Thinapp 4.0: Application virtualization
I regularly need to administer EMC Clariion SANs for which Java JRE 1.4 is needed. Unfortunately some other websites/applications need a more recent Java version. Before I used a separate VM with an XP and Java 1.4 installed on it to administering clariions. This is some serious overkill and I was looking for a better solution. VMware released Thinapp 4.0, time to see if this is a better solution.
The Thinapp welcome screen.
Some info on how to use Thinapp. Make sure to always run it on a clean PC so you’re sure that you include all necessary files in your package. Under advanced settings you can select which drives you want to scan during the prescan.
Before installing the application Thinapp needs to scan your system to take a baseline snapshot.
The prescan is finished. Time to install and configure your application.
Once the application installation is finished, Thinapp does a postcan. It looks for differences on the file system as well as in the registry, all these changes become part of package.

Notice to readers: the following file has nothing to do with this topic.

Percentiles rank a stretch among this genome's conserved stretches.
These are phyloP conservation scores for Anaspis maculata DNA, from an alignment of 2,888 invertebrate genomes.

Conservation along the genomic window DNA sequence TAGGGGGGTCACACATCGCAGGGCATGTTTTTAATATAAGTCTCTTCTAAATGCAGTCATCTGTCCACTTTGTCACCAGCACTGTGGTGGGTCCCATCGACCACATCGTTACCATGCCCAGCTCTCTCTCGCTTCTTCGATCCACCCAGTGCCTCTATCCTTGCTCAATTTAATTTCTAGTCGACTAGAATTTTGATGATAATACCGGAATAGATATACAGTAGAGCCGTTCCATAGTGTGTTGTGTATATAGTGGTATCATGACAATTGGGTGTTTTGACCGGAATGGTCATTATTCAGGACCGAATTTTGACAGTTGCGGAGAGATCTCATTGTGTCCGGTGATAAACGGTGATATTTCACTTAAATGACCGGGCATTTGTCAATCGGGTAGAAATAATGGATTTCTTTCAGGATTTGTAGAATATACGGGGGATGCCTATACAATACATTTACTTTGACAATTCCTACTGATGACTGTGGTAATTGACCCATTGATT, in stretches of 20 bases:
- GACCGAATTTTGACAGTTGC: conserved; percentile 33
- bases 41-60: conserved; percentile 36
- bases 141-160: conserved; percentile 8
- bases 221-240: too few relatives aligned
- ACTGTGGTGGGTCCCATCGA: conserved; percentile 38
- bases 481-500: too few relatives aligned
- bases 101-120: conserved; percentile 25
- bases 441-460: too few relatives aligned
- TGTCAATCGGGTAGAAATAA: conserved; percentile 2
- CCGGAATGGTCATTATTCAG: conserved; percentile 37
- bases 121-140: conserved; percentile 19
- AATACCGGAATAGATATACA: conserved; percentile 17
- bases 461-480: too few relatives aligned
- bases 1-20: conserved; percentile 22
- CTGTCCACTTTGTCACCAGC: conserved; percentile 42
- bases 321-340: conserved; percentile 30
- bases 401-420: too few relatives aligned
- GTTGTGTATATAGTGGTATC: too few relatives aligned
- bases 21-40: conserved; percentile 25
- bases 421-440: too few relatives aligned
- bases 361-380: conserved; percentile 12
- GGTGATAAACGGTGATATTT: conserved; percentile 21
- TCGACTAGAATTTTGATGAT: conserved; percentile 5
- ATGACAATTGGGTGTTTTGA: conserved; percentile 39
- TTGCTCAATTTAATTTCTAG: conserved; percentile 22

Select the entry point you want to use.
Configure the security settings for the package and also the sandbox location. The user’s settings are configured in the sandbox.
Now it’s time to configure the isolation settings. Merged isolation lets you access the local user settings e.g. Firefox bookmarks. WriteCopy isolation all files are newly created and the application has no access to the local file system.
Select MSI generation when you want to distribute the package using any software distribution tool.
Thinapp copies all files and registry settings to the project location.
The final screen. Here we’re going to browse the project as we have to change some settings in the package.ini file.
As the Java JRE is packaged separately we have to edit the package.ini file and remove the ; from the OptionalAppLinks line.
We can now build the Firefox project.
Repeat the same steps for the Java JRE. Once that’s build create a “plugins” folder in the location of the Thinapped Firefox and copy the Java package to it. When Firefox is executed it will look for any exe file in the plugin folder and will link it.
No need to use a separate VM for administering Clariions anymore.
PS: Marrs posted an excellent post on the VMware forum on packaging Firefox to run several versions of Java at the same time.